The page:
What are the biggest hazards for cats over summer?

During the summer months, outdoor cats tend to spend longer outside. Unfortunately, however, this has its downsides. As emergency vets, we see considerably more cases of cats being injured as a result of cat fights, dog bites and road traffic accidents.

Here is a list of some of the most common — and not so common — reasons cats are admitted to our clinics and hospitals over the summer.

1. Road traffic accidents

Sadly, this is one of the most common reasons cats are admitted to our pet emergency clinics and hospitals. There are pros and cons to allowing your cat outdoors but if you choose to let them out there are lots of ways to help ensure they come home safe and well. These include neutering, keeping them indoors at night and using a ‘quick release’ reflective collar.

2. Hot spots

Cats love sunbathing but will often choose an inappropriate spot. Try to ensure your cat does not get locked in a greenhouse, conservatory or car by accident.  Never leave a cat in its carrying basket in a car, even with a window open. Heat stroke kills rapidly. The signs are obvious — your cat will be restless, pant excessively and drool. If your cat is not treated quickly he will collapse and fall into a coma. If you suspect your cat is suffering from heat stroke, lower its temperature by bathing it in cool — not cold — water and seek veterinary attention immediately. Heat stroke is an emergency.

3. Sun burn

During the summer months it’s not uncommon for light-coloured cats, in particular, to suffer from sunburn. This can lead to cancer of the nose and ear. Animal safe sunscreens are available and it’s worth applying some to your cat’s ears and nose.

More cat health advice

Image of a cat drinking water for Vets Now article on how to cool a cat down
Cats should have access to fresh, clean water throughout the day

Where's my nearest pet emergency clinic?

4. Fish hooks

Fishing is massively popular in the summer and we occasionally see cats who have either swallowed a fish hook or stepped on one.  If your cat has done either do not pull on the line. Instead, tie it to your pet’s collar or keep hold of the end to prevent them swallowing the whole lot and contact your vet straight away.

5. Insecticide poisoning

Permethrin is an insecticide commonly found in over the counter ‘spot-on’ flea treatments for dogs. It’s very toxic to cats and unfortunately at Vets Now we see numerous cases every month. Poisonings happen all year round, but there is a peak in late summer as this is when flea numbers are at their highest. Cats who receive immediate treatment typically survive and usually suffer no long-term effects.

6. Fleas and ticks

Parasites such as fleas and ticks are more prevalent in the warmer months. Regular treatment should keep things under control. Just remember to check your cat’s fur frequently for any signs of fleas or flea dirt. If you are struggling to keep parasites under control make sure you have treated your cat’s bedding and the house. It’s also worth speaking to your daytime vet about the best products to use.

Young kittens can become severely anaemic with a heavy flea infestation which can be a life-threatening emergency. If you see multiple fleas on a small kitten or they become pale or lethargic, contact your vet immediately.

Image of cats playing for Vets Now article on summer hazards
Cats are more likely to venture outside during the summer months
7. Insect stings

Insect stings are another potential summer hazard for cats, particularly for those who can’t resist trying to make friends with bees flying from flower to flower. If your cat is stung in the mouth or throat the airway may swell and restrict breathing. Some cats may also be allergic to bee and wasp stings.  If you think your cat has been stung, contact your vet for advice.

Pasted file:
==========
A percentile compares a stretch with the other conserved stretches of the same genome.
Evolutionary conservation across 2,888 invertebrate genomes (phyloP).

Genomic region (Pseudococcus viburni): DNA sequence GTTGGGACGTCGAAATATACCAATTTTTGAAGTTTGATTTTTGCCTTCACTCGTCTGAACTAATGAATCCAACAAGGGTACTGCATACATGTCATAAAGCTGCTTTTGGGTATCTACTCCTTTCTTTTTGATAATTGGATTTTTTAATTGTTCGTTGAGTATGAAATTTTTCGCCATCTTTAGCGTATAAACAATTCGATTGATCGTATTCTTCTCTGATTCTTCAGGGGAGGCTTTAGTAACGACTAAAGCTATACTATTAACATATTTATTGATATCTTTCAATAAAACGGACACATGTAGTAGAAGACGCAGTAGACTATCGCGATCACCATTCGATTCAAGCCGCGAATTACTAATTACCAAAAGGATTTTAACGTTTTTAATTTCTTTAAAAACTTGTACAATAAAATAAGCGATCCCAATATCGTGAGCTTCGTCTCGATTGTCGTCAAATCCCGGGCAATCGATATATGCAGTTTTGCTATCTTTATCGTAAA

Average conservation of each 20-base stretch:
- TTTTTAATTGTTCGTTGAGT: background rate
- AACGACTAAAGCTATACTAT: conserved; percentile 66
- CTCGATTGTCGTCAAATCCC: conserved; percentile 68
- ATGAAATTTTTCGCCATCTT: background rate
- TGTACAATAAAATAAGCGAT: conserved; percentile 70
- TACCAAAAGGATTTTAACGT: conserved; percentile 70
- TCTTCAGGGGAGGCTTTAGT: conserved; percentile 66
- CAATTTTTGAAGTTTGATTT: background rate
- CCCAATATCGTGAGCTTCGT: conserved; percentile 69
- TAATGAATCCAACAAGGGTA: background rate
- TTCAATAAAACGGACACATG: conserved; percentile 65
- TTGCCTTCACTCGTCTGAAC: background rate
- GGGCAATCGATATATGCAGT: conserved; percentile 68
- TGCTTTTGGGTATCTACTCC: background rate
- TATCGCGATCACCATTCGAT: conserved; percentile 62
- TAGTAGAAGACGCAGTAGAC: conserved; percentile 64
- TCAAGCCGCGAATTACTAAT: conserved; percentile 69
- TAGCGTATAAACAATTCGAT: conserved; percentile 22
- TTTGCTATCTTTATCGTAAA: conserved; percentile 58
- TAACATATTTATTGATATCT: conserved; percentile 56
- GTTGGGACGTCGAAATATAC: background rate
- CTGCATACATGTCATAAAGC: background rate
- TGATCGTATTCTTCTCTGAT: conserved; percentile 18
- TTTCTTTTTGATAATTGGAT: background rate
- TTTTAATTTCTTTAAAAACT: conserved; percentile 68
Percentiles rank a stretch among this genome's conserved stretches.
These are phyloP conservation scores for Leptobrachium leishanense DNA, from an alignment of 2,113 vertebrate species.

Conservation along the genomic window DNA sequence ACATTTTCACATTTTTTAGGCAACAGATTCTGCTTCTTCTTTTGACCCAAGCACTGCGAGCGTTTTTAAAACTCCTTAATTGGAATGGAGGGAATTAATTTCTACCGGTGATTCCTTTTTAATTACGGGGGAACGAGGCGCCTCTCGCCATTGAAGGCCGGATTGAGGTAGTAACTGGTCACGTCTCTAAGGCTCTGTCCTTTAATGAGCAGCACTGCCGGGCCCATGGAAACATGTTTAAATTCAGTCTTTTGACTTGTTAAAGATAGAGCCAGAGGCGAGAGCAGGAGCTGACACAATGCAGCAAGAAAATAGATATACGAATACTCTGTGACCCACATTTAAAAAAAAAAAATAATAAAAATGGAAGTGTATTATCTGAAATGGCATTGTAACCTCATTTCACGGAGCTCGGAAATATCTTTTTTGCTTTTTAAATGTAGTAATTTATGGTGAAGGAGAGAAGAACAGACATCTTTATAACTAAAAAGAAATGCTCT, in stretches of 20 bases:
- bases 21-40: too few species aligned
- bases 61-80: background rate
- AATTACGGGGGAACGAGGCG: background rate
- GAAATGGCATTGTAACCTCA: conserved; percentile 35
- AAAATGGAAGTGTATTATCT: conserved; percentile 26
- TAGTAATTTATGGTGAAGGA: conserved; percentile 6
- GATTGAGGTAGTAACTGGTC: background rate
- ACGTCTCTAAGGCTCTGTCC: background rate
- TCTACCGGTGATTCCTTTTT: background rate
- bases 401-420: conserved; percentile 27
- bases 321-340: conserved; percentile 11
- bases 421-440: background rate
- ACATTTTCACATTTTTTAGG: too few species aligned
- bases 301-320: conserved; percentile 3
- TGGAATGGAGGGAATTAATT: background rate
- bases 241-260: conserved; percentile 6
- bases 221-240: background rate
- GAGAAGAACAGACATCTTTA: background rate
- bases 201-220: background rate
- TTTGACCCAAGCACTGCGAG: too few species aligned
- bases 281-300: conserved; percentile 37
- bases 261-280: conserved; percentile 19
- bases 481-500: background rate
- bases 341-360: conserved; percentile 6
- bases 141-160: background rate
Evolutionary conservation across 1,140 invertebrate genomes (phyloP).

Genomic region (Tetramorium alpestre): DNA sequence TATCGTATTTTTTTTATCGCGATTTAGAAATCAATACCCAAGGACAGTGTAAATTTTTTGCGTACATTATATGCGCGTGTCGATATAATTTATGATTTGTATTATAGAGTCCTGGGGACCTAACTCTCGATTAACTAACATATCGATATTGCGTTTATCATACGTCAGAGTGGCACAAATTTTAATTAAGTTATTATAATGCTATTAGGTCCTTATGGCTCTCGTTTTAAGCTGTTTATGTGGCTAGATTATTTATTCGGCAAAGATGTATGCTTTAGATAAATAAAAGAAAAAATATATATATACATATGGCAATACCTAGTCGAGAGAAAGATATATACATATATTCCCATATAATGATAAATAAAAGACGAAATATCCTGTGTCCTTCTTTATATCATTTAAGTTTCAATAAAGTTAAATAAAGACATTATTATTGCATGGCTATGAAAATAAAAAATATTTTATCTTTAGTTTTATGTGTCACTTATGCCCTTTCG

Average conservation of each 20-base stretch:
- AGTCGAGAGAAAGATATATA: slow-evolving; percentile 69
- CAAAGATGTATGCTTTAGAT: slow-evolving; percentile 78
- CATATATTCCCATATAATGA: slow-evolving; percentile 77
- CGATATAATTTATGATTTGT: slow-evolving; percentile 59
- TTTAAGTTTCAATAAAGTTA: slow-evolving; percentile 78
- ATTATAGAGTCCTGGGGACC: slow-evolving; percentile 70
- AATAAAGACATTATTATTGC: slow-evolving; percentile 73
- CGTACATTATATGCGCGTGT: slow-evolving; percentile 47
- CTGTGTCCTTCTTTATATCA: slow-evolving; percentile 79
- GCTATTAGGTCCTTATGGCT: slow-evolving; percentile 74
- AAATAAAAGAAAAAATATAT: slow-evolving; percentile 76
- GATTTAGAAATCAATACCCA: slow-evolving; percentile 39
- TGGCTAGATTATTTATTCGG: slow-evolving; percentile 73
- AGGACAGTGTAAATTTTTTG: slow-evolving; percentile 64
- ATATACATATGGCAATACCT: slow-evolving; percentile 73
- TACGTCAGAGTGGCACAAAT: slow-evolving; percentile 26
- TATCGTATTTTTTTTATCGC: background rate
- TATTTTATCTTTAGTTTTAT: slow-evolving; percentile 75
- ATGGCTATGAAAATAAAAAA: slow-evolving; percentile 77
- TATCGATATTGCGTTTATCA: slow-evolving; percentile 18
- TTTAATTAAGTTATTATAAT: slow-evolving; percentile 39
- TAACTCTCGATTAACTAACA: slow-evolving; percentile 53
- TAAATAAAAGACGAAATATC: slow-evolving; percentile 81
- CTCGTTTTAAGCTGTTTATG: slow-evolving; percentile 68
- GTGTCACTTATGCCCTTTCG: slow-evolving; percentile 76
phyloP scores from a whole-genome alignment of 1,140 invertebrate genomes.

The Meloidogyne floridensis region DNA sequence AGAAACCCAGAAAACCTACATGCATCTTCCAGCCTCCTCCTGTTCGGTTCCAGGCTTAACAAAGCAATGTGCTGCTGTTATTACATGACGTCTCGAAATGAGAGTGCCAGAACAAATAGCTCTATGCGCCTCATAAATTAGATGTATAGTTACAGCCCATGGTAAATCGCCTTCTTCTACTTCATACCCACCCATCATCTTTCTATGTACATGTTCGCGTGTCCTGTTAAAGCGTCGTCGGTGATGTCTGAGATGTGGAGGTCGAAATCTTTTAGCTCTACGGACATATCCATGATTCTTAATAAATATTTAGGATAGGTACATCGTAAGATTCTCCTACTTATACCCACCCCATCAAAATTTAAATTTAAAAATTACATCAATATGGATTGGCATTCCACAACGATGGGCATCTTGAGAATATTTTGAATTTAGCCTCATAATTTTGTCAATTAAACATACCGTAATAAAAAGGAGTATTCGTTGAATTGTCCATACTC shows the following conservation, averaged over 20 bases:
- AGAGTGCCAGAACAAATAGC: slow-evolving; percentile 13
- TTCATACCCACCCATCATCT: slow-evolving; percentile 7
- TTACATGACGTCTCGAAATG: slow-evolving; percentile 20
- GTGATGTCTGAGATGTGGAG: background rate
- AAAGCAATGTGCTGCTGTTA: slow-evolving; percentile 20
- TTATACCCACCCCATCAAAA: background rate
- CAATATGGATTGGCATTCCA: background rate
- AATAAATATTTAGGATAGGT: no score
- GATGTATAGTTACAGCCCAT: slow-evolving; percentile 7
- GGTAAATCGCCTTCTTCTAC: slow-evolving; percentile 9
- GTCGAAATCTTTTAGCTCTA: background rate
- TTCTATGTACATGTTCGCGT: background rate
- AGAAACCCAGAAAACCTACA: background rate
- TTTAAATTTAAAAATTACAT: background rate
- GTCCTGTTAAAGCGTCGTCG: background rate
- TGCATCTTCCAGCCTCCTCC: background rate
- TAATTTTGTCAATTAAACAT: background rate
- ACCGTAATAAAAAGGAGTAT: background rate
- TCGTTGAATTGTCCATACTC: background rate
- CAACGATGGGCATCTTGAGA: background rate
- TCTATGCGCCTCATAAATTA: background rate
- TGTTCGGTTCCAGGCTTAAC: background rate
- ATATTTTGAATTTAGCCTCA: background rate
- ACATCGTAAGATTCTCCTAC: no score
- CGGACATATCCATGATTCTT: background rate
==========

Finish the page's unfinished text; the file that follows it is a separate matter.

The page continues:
8. Adder bites

Snake bites are rarely seen in cats, but occasionally they will inadvertently disturb adders hidden in long grass. Bites can result in swelling, pain, vomiting, diarrhoea, incoordination and collapse. If you’re worried your cat has been bitten by a snake seek veterinary help immediately.

9. Poisoning from engine coolant

Engine coolant and antifreeze typically contain a chemical called ethylene glycol, which is highly toxic to cats. If you think your cat may have been poisoned by ethylene glycol contact your vet immediately and give them as much information as you can. The good news is most modern cars now have a sealed coolant system so cases of ethylene glycol poisoning should hopefully start declining.

Image of pond algae for Vets Now article
Algae in ponds can be dangerous for pets

Read our in-depth guide on heat stroke in cats

10. Water safety

Some cats prefer to drink outside, so if you have a pond it’s worth checking it does not become stagnant or develop algae as this can cause serious illness in pets.  Also, make sure it has an escape route should your cat fall in.

11. Toad toxicity

Very occasionally, our vets see cases of exposure to toads. Toads are most active at dawn and dusk in the summer months, and most toad-related incidents occur in the evening when cats lick them. The onset of signs of poisoning is rapid, and you can see drooling, frothing, foaming, pain around the mouth, vomiting, wobbliness, seizures and collapse in severe cases.

12. Dehydration

Ensure your cat always has fresh water available. While dehydration in cats is rare, it can happen. And just like us, cats need to drink regularly to avoid it. This is especially the case during warm weather, particularly if your cat inadvertently gets shut in somewhere without fresh water supply for a period of time.

13. Bites from fights

This is another one of the biggest reasons for cat emergency admissions during summer. If your cat is bitten by a dog, or another cat, get it checked out by your vet straight away as the possibility of infection is high.